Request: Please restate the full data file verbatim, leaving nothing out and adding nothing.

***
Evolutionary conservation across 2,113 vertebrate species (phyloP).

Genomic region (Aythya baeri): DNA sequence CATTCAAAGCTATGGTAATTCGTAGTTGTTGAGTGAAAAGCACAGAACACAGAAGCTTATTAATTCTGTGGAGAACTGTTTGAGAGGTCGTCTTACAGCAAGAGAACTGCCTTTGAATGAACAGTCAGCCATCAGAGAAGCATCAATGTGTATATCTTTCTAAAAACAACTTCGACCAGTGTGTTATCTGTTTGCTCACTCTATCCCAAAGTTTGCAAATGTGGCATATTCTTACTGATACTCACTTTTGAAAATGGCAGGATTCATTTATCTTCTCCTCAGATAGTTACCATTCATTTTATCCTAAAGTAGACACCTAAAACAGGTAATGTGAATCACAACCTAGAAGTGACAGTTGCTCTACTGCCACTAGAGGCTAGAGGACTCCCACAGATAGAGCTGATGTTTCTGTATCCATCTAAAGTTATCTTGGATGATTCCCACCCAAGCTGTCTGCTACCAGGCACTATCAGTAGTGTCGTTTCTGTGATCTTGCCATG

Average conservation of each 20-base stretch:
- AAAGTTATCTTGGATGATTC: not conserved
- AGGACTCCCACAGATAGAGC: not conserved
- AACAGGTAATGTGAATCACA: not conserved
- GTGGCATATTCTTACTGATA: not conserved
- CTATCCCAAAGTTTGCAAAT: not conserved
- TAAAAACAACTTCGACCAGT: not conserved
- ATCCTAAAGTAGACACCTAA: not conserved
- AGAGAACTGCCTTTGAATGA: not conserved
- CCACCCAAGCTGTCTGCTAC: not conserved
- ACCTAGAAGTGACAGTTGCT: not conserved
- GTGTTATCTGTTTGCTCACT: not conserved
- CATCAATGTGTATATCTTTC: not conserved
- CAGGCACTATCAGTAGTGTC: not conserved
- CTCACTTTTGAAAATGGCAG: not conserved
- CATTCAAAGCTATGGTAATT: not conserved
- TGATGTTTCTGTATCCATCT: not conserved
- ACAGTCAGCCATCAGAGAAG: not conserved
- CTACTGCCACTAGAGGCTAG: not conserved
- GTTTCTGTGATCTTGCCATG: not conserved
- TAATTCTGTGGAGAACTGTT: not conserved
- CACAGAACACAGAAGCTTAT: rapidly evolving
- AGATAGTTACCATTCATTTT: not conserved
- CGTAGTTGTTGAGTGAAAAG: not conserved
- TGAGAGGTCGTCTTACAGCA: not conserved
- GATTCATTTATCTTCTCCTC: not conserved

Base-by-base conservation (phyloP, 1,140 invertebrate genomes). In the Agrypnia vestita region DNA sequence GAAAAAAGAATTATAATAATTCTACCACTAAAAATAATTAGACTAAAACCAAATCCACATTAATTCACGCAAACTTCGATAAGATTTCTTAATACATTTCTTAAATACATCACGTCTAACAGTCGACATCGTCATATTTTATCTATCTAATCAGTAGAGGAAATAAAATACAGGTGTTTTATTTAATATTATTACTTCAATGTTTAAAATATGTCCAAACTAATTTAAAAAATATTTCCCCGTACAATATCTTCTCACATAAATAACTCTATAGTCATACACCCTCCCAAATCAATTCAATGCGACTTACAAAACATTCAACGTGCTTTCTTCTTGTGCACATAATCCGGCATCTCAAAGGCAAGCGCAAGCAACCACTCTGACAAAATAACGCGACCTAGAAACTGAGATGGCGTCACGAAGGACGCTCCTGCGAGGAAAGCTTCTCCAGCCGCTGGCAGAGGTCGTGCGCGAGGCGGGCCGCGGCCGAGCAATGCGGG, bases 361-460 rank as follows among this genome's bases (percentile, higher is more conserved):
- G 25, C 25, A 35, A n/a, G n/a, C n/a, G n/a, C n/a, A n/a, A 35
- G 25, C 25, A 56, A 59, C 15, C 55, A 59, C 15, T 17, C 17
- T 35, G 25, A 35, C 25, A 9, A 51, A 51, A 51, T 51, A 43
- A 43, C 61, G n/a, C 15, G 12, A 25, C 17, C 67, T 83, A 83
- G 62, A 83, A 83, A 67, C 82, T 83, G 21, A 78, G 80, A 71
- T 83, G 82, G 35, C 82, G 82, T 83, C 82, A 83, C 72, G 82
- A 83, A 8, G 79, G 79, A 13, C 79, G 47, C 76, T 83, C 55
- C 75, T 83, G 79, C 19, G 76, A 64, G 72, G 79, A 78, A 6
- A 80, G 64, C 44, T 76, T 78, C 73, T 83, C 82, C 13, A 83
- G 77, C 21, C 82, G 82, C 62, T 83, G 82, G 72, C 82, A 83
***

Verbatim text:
Evolutionary conservation across 2,113 vertebrate species (phyloP).

Genomic region (Aythya baeri): DNA sequence CATTCAAAGCTATGGTAATTCGTAGTTGTTGAGTGAAAAGCACAGAACACAGAAGCTTATTAATTCTGTGGAGAACTGTTTGAGAGGTCGTCTTACAGCAAGAGAACTGCCTTTGAATGAACAGTCAGCCATCAGAGAAGCATCAATGTGTATATCTTTCTAAAAACAACTTCGACCAGTGTGTTATCTGTTTGCTCACTCTATCCCAAAGTTTGCAAATGTGGCATATTCTTACTGATACTCACTTTTGAAAATGGCAGGATTCATTTATCTTCTCCTCAGATAGTTACCATTCATTTTATCCTAAAGTAGACACCTAAAACAGGTAATGTGAATCACAACCTAGAAGTGACAGTTGCTCTACTGCCACTAGAGGCTAGAGGACTCCCACAGATAGAGCTGATGTTTCTGTATCCATCTAAAGTTATCTTGGATGATTCCCACCCAAGCTGTCTGCTACCAGGCACTATCAGTAGTGTCGTTTCTGTGATCTTGCCATG

Average conservation of each 20-base stretch:
- AAAGTTATCTTGGATGATTC: not conserved
- AGGACTCCCACAGATAGAGC: not conserved
- AACAGGTAATGTGAATCACA: not conserved
- GTGGCATATTCTTACTGATA: not conserved
- CTATCCCAAAGTTTGCAAAT: not conserved
- TAAAAACAACTTCGACCAGT: not conserved
- ATCCTAAAGTAGACACCTAA: not conserved
- AGAGAACTGCCTTTGAATGA: not conserved
- CCACCCAAGCTGTCTGCTAC: not conserved
- ACCTAGAAGTGACAGTTGCT: not conserved
- GTGTTATCTGTTTGCTCACT: not conserved
- CATCAATGTGTATATCTTTC: not conserved
- CAGGCACTATCAGTAGTGTC: not conserved
- CTCACTTTTGAAAATGGCAG: not conserved
- CATTCAAAGCTATGGTAATT: not conserved
- TGATGTTTCTGTATCCATCT: not conserved
- ACAGTCAGCCATCAGAGAAG: not conserved
- CTACTGCCACTAGAGGCTAG: not conserved
- GTTTCTGTGATCTTGCCATG: not conserved
- TAATTCTGTGGAGAACTGTT: not conserved
- CACAGAACACAGAAGCTTAT: rapidly evolving
- AGATAGTTACCATTCATTTT: not conserved
- CGTAGTTGTTGAGTGAAAAG: not conserved
- TGAGAGGTCGTCTTACAGCA: not conserved
- GATTCATTTATCTTCTCCTC: not conserved

Base-by-base conservation (phyloP, 1,140 invertebrate genomes). In the Agrypnia vestita region DNA sequence GAAAAAAGAATTATAATAATTCTACCACTAAAAATAATTAGACTAAAACCAAATCCACATTAATTCACGCAAACTTCGATAAGATTTCTTAATACATTTCTTAAATACATCACGTCTAACAGTCGACATCGTCATATTTTATCTATCTAATCAGTAGAGGAAATAAAATACAGGTGTTTTATTTAATATTATTACTTCAATGTTTAAAATATGTCCAAACTAATTTAAAAAATATTTCCCCGTACAATATCTTCTCACATAAATAACTCTATAGTCATACACCCTCCCAAATCAATTCAATGCGACTTACAAAACATTCAACGTGCTTTCTTCTTGTGCACATAATCCGGCATCTCAAAGGCAAGCGCAAGCAACCACTCTGACAAAATAACGCGACCTAGAAACTGAGATGGCGTCACGAAGGACGCTCCTGCGAGGAAAGCTTCTCCAGCCGCTGGCAGAGGTCGTGCGCGAGGCGGGCCGCGGCCGAGCAATGCGGG, bases 361-460 rank as follows among this genome's bases (percentile, higher is more conserved):
- G 25, C 25, A 35, A n/a, G n/a, C n/a, G n/a, C n/a, A n/a, A 35
- G 25, C 25, A 56, A 59, C 15, C 55, A 59, C 15, T 17, C 17
- T 35, G 25, A 35, C 25, A 9, A 51, A 51, A 51, T 51, A 43
- A 43, C 61, G n/a, C 15, G 12, A 25, C 17, C 67, T 83, A 83
- G 62, A 83, A 83, A 67, C 82, T 83, G 21, A 78, G 80, A 71
- T 83, G 82, G 35, C 82, G 82, T 83, C 82, A 83, C 72, G 82
- A 83, A 8, G 79, G 79, A 13, C 79, G 47, C 76, T 83, C 55
- C 75, T 83, G 79, C 19, G 76, A 64, G 72, G 79, A 78, A 6
- A 80, G 64, C 44, T 76, T 78, C 73, T 83, C 82, C 13, A 83
- G 77, C 21, C 82, G 82, C 62, T 83, G 82, G 72, C 82, A 83